At the opening party of YOGA : The Art of Transformation tonight.
Amidst fellow yogis and yoginis, some who just came out of the free yoga class with yoga mats slung on their shoulders, I asked what the draw of yoga is. It is not the latest cult sensation, although its longevity is stellar. The benefits of yoga go beyond the physical, that, I think is what makes it transcend age and time. The benefits are enjoyed not by virtue of youth or strength but by a commitment to be at peace off your mat.
Yoga’s popularity in North America is due to an Indian monk, Swami Vivekenanda who came to the US and lived in Chicago. He was a key figure in the introduction of the Indian philosophies of Yoga and is credited with raising interfaith awareness, bringing Hinduism to the status of a major world religion during the late 19th century. He was a major force in the revival of Hinduism in India and contributed to the concept of nationalism in colonial India.
Vivekananda founded the Ramakrishna Mission and his book Raja Yoga is one of the first yoga texts that speak of liberation of the human mind from the bondage of the body.
The miniature paintings of India has always fascinated me and the exhibit abounds with these intricate and color laden visuals. I would have engrossed in taking photographs but this was not allowed. The images and sculptures in stone, clay and bronze speaks through centuries and regardless of individual beliefs are worth some study.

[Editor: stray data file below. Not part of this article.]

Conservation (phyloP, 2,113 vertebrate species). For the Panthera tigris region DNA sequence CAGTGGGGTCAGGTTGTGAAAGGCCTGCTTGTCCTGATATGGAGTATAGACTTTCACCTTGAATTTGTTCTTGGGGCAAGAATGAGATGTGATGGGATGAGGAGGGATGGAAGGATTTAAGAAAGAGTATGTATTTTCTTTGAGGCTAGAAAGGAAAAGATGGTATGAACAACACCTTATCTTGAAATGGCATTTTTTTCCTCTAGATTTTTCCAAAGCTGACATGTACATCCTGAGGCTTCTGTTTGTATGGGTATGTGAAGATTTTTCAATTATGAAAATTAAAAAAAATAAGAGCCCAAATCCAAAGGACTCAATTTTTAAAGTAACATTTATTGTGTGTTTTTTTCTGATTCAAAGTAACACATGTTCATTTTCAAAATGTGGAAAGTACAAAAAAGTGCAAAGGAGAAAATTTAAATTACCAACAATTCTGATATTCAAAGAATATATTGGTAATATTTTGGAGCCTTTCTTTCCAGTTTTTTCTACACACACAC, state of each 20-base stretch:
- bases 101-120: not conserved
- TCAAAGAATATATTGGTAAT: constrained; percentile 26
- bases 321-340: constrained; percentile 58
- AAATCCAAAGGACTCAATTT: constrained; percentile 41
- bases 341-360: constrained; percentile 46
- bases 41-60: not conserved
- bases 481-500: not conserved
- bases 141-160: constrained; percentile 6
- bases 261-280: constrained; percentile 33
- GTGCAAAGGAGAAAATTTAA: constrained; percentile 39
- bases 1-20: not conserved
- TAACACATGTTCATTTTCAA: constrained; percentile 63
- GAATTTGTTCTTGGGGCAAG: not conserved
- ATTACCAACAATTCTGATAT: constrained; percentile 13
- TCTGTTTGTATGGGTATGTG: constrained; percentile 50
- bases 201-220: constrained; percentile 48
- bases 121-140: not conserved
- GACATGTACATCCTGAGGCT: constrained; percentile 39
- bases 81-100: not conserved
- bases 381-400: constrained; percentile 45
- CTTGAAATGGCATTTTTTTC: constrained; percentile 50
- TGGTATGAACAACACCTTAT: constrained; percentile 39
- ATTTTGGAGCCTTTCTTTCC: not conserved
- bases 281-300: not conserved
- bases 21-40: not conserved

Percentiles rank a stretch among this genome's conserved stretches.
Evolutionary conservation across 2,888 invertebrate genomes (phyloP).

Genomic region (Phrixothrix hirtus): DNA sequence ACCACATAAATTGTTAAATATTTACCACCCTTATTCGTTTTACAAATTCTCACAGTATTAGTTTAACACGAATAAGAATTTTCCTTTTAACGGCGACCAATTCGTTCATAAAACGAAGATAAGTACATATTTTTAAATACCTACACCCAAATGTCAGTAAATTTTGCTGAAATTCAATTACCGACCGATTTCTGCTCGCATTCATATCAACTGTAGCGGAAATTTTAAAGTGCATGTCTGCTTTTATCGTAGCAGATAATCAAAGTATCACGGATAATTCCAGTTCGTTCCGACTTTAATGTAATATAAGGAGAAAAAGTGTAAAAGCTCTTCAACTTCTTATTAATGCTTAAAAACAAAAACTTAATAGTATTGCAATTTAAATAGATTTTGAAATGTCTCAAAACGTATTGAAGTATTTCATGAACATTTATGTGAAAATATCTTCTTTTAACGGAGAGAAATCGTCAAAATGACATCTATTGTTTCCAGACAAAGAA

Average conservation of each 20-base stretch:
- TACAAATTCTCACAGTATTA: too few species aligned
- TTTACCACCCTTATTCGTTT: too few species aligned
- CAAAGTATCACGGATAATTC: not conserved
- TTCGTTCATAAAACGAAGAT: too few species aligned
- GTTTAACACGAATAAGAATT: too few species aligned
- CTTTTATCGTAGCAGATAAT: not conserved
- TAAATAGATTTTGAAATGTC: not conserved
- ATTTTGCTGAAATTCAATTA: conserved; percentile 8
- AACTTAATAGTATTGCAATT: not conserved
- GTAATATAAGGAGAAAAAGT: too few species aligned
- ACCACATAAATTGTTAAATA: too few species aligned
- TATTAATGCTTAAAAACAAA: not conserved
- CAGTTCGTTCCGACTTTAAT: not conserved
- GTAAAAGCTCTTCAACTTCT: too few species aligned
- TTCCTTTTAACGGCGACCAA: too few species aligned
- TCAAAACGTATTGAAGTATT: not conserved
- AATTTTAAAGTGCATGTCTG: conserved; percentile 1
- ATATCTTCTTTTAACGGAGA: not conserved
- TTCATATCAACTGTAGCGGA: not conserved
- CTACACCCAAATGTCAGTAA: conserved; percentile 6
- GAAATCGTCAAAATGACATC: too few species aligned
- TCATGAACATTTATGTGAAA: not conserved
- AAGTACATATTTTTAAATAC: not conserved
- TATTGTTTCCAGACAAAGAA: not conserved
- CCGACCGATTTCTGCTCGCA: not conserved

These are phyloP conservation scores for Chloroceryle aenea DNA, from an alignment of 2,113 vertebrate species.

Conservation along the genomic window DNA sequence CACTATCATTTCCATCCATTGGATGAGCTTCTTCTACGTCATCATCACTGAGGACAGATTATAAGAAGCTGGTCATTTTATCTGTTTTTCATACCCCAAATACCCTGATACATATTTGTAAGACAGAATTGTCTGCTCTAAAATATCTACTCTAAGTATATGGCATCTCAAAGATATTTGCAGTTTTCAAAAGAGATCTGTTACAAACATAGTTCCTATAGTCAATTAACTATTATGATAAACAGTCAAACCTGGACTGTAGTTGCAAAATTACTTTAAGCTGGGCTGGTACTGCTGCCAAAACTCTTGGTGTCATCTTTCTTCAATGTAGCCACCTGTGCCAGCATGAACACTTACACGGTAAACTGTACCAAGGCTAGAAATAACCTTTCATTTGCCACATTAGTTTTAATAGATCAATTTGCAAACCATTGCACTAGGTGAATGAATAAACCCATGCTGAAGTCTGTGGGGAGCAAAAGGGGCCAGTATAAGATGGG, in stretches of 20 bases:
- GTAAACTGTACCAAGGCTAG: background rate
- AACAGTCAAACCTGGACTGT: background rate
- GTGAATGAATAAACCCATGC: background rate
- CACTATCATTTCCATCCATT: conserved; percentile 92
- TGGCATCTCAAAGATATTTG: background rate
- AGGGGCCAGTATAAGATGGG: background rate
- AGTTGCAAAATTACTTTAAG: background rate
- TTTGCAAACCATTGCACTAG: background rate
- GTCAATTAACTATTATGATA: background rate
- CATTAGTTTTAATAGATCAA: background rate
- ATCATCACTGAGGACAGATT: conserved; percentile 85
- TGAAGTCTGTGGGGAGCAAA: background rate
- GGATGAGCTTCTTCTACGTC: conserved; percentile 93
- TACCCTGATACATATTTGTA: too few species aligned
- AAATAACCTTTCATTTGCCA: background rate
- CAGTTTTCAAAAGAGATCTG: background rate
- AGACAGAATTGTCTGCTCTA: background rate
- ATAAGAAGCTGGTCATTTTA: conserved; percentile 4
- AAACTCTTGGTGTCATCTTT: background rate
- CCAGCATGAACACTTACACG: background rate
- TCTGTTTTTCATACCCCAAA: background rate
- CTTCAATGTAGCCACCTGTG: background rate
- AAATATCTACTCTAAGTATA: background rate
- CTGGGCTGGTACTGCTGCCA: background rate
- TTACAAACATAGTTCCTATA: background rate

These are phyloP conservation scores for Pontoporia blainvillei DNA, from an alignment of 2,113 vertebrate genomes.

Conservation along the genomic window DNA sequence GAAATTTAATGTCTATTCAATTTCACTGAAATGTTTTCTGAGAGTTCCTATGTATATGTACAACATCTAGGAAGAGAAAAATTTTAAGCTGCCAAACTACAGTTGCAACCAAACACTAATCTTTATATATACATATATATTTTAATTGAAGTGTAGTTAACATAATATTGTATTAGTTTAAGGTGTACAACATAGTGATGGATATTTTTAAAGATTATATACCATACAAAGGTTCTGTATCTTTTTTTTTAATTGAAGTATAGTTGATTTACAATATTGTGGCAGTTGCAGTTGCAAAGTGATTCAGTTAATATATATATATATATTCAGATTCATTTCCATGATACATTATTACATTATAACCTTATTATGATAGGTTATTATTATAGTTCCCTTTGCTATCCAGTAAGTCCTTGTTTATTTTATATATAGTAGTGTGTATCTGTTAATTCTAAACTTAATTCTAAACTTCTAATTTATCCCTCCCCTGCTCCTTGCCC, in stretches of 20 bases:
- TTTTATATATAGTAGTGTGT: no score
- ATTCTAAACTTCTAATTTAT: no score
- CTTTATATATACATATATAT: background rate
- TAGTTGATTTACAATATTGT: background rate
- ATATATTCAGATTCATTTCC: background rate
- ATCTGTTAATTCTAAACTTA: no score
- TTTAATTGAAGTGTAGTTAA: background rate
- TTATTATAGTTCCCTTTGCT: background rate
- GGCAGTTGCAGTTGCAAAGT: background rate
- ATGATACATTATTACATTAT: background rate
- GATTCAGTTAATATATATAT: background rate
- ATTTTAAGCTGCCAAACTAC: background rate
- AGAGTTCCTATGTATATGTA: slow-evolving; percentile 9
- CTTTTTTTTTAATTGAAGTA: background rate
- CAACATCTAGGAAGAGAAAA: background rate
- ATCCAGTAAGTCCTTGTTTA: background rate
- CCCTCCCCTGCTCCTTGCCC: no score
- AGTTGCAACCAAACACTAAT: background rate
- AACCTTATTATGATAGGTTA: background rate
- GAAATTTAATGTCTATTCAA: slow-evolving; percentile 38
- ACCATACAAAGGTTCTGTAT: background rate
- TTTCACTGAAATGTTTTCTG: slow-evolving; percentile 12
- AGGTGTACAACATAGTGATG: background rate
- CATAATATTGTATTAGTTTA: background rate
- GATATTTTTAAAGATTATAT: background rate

On a personal level, the practice has brought me and Richard together, it keeps us together and like many yogis and yoginis in America, it has transformed our beings. We look at things differently, we breathe and are thankful that each breath opens up new mysteries. Though many continue to be unanswered, it brings us peace.
Our docent this evening, in explaining what environment is conducive to traditional yoga practice in India, said that it entailed four elements. The environment needed trees, the skies, preferably close to the water, and must not be too hot. That said, California and yoga are made for each other. Grabbed some exhibit materials to share with Richard’s students which I bagged into a large Lululemon shopping bag.
The exhibit was recently at the Sackler Gallery of the Smithsonian Museum and is on at the Asian Art Museum here in San Francisco until May 25.